Jussie Smollett Bail Set at $100,000 Following First Court Appearance

Empire actor Jussie Smollett's bail was set at $100,000 in his first court appearance Thursday.

Smollett was also ordered to give up his passport and will have to wear pre-trial monitoring, reports CBS Chicago. His next court date has been set for March.

If convicted, Smollett could be sentenced to one to three years in prison or probation, reports Variety. He could also be ordered to pay the Chicago Police Department for the cost of the investigation.

On Thursday, the actor turned himself in after he was indicted on felony disorderly conduct for allegedly filing a false police report. Chicago police said the alleged attack of Smollett on Jan. 29 was a hoax, after the actor admitted he was unhappy with the salary he was earning from Empire.

Smollett claimed two men attacked him during the early morning hours of Jan. 29, yelling racial and homophobic slurs at him and throwing a chemical at him. They also left him wearing a rope around his neck.

Last week, police interviewed brothers Ola and Abel Osundairo, who were arrested and released without being charged. They testified before a grand jury this week, and were allegedly paid $3,500 for the attack. According to CBS Chicago, Smollett paid them with a check, which police said they have.

A State Attorney outlined the plot during the bond hearing, and said it was originally scheduled for 10 p.m., but Smollett's flight home was delayed four hours, reports BuzzFeed News. Surveillance footage showed the brothers arriving at their new arranged time, but Smollett was four minutes late.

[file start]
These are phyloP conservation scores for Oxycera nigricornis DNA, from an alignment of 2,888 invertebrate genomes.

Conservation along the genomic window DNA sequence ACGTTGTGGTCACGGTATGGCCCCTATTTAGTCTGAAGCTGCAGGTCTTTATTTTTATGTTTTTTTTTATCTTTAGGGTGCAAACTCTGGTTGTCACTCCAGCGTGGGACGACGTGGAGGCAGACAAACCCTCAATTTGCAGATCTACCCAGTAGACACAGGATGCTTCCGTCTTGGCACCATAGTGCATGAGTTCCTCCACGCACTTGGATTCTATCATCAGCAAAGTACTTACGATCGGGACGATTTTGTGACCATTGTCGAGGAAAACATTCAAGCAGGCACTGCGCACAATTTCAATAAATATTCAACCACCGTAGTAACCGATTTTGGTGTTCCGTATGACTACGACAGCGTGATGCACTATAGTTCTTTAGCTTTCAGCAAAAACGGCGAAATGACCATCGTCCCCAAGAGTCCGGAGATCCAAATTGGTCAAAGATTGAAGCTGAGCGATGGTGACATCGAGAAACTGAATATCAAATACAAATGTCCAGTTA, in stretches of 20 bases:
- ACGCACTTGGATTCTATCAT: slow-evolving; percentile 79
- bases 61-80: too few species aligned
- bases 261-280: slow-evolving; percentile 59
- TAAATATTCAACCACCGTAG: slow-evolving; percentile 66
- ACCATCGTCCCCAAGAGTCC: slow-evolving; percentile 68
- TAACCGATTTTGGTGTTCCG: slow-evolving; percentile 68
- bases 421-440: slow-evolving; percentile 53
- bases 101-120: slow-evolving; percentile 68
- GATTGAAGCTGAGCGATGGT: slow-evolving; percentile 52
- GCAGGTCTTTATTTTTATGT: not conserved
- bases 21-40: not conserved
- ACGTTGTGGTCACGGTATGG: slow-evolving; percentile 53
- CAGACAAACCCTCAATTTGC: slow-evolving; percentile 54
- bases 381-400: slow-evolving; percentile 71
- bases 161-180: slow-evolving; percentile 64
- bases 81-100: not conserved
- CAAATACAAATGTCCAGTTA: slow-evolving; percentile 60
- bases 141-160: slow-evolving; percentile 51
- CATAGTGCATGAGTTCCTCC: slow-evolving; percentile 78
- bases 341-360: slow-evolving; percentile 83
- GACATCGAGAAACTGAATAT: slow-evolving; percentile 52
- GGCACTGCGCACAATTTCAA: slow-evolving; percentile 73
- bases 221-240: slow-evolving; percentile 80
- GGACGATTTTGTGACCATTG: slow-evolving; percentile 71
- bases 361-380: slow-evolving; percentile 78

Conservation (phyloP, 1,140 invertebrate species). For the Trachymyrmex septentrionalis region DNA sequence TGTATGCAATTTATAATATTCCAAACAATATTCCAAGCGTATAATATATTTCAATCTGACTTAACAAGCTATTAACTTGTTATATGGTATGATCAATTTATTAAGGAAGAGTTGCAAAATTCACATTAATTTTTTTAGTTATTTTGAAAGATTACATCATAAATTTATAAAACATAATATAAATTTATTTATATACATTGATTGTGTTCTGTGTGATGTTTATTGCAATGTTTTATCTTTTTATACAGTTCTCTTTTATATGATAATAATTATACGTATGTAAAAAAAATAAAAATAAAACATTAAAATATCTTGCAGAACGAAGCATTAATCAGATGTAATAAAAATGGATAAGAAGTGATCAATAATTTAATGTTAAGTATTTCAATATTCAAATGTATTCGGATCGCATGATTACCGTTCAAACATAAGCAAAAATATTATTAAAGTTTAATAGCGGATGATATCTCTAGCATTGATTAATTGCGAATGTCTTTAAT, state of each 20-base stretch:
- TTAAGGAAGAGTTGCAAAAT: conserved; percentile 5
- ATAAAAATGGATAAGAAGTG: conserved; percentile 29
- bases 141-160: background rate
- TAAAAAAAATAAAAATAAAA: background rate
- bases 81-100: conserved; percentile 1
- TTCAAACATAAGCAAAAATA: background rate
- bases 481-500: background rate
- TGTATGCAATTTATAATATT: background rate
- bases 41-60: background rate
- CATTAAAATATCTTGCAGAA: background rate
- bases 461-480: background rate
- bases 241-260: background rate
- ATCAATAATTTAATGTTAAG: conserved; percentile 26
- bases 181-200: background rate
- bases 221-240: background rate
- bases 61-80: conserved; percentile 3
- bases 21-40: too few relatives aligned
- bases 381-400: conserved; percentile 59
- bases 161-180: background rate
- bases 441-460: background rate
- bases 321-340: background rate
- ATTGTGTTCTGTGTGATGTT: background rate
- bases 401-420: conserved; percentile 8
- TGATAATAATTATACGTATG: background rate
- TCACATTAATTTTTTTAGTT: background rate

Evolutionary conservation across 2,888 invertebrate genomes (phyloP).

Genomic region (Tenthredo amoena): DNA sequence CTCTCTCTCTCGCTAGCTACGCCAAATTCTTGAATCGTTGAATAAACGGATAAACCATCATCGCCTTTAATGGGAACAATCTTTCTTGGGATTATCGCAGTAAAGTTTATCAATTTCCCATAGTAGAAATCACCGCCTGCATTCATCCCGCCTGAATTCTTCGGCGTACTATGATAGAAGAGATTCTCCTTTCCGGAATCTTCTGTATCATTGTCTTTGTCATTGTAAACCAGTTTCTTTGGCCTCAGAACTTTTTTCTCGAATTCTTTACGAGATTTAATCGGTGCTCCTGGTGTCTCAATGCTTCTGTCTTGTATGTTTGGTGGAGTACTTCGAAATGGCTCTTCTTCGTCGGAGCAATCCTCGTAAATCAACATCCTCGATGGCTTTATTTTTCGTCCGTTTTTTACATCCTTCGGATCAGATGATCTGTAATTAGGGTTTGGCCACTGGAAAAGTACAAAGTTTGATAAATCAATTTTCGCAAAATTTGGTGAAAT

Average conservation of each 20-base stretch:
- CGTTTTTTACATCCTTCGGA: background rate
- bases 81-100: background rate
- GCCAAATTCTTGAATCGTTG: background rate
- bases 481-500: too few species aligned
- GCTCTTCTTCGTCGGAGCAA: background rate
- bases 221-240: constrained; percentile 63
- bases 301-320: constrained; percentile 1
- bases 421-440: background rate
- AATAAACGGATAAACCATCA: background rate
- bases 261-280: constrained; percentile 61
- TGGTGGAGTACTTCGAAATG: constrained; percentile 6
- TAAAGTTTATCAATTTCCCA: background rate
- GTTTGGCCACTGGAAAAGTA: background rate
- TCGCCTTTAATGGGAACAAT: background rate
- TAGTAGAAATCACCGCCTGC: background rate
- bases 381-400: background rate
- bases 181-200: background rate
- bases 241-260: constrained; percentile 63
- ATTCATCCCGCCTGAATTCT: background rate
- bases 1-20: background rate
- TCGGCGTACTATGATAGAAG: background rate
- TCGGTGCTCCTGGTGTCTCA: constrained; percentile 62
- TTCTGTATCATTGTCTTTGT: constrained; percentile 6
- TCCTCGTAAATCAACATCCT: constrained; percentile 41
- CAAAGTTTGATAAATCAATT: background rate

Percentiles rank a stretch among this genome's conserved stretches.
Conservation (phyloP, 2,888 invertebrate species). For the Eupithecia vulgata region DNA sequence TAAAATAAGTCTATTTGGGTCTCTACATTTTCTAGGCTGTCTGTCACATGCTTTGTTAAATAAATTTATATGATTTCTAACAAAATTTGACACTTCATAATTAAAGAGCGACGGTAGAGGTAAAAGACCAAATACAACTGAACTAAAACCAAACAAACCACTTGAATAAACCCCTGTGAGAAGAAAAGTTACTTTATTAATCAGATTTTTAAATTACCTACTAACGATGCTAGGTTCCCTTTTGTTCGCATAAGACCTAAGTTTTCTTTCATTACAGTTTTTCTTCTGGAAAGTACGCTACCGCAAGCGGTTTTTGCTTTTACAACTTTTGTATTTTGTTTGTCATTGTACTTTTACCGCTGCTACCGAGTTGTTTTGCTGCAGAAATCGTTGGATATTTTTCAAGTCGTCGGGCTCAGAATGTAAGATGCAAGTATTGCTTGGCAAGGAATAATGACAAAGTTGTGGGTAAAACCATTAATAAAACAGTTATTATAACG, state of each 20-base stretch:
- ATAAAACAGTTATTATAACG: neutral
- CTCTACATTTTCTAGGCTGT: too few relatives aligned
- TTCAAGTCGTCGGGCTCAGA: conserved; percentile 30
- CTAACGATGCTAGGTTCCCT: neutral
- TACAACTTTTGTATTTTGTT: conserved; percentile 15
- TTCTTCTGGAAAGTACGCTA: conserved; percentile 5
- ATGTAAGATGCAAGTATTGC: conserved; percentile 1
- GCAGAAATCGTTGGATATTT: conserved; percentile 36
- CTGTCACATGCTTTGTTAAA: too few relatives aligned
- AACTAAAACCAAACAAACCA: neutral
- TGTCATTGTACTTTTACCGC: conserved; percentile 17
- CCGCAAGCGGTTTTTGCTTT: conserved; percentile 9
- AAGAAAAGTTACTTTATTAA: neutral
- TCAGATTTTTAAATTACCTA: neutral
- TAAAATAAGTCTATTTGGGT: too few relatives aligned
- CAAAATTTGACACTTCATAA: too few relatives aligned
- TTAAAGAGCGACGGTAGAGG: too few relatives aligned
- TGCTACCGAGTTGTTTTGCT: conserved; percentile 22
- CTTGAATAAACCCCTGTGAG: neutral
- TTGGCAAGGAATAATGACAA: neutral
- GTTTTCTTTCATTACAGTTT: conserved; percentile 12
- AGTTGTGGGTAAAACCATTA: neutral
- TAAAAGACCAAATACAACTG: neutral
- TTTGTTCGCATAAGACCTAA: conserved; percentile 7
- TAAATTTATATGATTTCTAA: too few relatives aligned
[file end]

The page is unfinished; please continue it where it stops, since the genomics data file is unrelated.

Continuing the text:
Chicago police believe the motive for the hoax was to get attention, as Smollett was allegedly unhappy with his salary.

"I'm left hanging my head and asking why. Why would anyone, especially an African American man, use the symbolism of a noose to make false accusations? How could someone look at the hatred and suffering associated with that symbol and see an opportunity to manipulate that symbol to further his own public profile?" Chicago Police Superintedant Eddie Johnson said during a press conference Thursday morning. "How can an individual who's been embraced by the city of Chicago turn around and slap everyone in this city in the face by making these false claims?"

Smollett's future on Empire is unclear, but 20th Century FOX Television issued a brief statement. "We understand the seriousness of this matter and we respect the legal process. We are evaluating the situation and we are considering our options," the statement read.


"Like any other citizen, Mr. Smollett enjoys the presumption of innocence, particularly when there has been an investigation like this one where information, both true and false, has been repeatedly leaked," Smollett's attorneys said Wednesday. "Given these circumstances, we intend to conduct a thorough investigation and to mount an aggressive defense."

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